I don’t know what it means to be them now, at their age in their 60s. Now, they are always busy with some social engagement. But I barely have any. While I still judge them to be different from me, I can’t help but wonder if I am wrong this time too?
The point I am trying to make is this - we choose a partner in our 20s based on what we know of life at that moment, but it’s a choice we’re making for life. So, does it really make sense to be anything other than foolish about this decision?
People often ask me…
should I get married? should I stay married?
You know what people don’t like to hear? I don’t hold the answers to their questions.
There is a moment when questions (in general) arise in our heads, and there are times when we’re spurred to act without will. But we let that moment pass, we invite our conditioned minds to present us with hypothetical choices. Then we hold a thorough review of these choices and their alignment with our made up beliefs, and allow ourselves to act at what we perceive to be an opportune moment.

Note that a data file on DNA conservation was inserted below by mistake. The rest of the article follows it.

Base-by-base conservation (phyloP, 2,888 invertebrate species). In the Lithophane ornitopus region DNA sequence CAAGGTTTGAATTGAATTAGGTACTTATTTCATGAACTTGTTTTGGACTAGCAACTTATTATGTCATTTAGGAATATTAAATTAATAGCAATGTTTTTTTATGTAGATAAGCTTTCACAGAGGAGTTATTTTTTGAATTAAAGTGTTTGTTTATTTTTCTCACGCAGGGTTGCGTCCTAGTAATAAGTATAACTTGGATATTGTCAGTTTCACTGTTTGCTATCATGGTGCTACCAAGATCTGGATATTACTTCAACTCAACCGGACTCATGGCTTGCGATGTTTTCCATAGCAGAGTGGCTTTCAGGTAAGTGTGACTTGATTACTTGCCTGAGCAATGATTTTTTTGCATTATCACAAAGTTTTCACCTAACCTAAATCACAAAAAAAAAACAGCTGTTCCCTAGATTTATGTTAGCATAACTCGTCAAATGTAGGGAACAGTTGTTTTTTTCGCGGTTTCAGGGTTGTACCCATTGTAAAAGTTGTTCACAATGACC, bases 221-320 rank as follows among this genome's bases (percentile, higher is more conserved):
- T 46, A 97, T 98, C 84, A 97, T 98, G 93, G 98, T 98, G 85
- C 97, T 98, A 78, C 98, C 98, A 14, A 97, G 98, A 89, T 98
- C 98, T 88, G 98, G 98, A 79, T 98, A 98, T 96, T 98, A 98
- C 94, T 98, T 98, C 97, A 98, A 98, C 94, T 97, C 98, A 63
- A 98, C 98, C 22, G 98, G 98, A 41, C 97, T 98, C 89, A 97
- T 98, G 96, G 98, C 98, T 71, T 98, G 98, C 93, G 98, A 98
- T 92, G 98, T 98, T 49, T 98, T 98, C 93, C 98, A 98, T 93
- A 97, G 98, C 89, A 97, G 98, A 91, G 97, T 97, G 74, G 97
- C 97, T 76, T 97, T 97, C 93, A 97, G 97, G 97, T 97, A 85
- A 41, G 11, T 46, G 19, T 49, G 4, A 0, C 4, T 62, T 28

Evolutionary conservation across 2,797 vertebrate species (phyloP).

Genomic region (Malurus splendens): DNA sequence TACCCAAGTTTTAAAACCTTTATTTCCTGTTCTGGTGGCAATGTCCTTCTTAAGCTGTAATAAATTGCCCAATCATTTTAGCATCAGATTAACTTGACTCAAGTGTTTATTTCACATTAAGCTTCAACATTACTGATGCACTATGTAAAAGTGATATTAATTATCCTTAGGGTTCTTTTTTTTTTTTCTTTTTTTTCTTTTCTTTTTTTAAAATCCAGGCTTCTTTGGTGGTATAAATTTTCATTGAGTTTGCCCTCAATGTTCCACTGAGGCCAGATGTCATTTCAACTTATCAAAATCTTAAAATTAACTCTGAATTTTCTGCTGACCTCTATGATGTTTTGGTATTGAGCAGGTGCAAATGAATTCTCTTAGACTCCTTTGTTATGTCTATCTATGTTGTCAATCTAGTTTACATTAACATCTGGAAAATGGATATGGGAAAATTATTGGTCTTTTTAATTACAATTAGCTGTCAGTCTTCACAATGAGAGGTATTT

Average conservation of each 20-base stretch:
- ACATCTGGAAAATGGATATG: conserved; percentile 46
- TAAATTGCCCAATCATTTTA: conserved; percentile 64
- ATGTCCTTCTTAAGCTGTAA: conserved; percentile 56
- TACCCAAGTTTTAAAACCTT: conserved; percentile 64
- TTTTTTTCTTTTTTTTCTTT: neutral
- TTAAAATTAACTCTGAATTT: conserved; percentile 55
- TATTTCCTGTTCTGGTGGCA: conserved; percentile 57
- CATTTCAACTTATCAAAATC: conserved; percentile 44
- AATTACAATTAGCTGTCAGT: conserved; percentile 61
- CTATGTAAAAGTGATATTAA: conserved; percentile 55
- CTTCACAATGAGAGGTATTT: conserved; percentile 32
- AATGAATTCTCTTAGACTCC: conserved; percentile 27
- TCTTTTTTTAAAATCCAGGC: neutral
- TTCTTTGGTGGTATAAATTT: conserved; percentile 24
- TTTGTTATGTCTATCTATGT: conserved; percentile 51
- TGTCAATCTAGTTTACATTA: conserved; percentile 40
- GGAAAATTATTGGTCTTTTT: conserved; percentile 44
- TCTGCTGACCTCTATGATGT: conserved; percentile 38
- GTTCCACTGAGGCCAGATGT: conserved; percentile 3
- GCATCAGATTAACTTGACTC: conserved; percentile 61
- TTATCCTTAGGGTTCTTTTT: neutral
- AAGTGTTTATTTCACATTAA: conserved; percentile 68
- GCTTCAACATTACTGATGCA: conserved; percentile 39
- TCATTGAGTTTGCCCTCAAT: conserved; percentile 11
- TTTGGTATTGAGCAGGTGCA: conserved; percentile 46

But why do we do this?
We’re afraid of uncertainty, we are very efficient at securing some form of certainty. So, we are constantly looking to outsource our decisions (to people, beliefs, ideologies) in order to act, and in order to be certain of something, anything really.
We can then (dis)credit these people/ ideologies for the outcomes, desirable or not. Its comforting to take refuge in a larger more socially approved entity whether it is an ideology, a cult or a coach.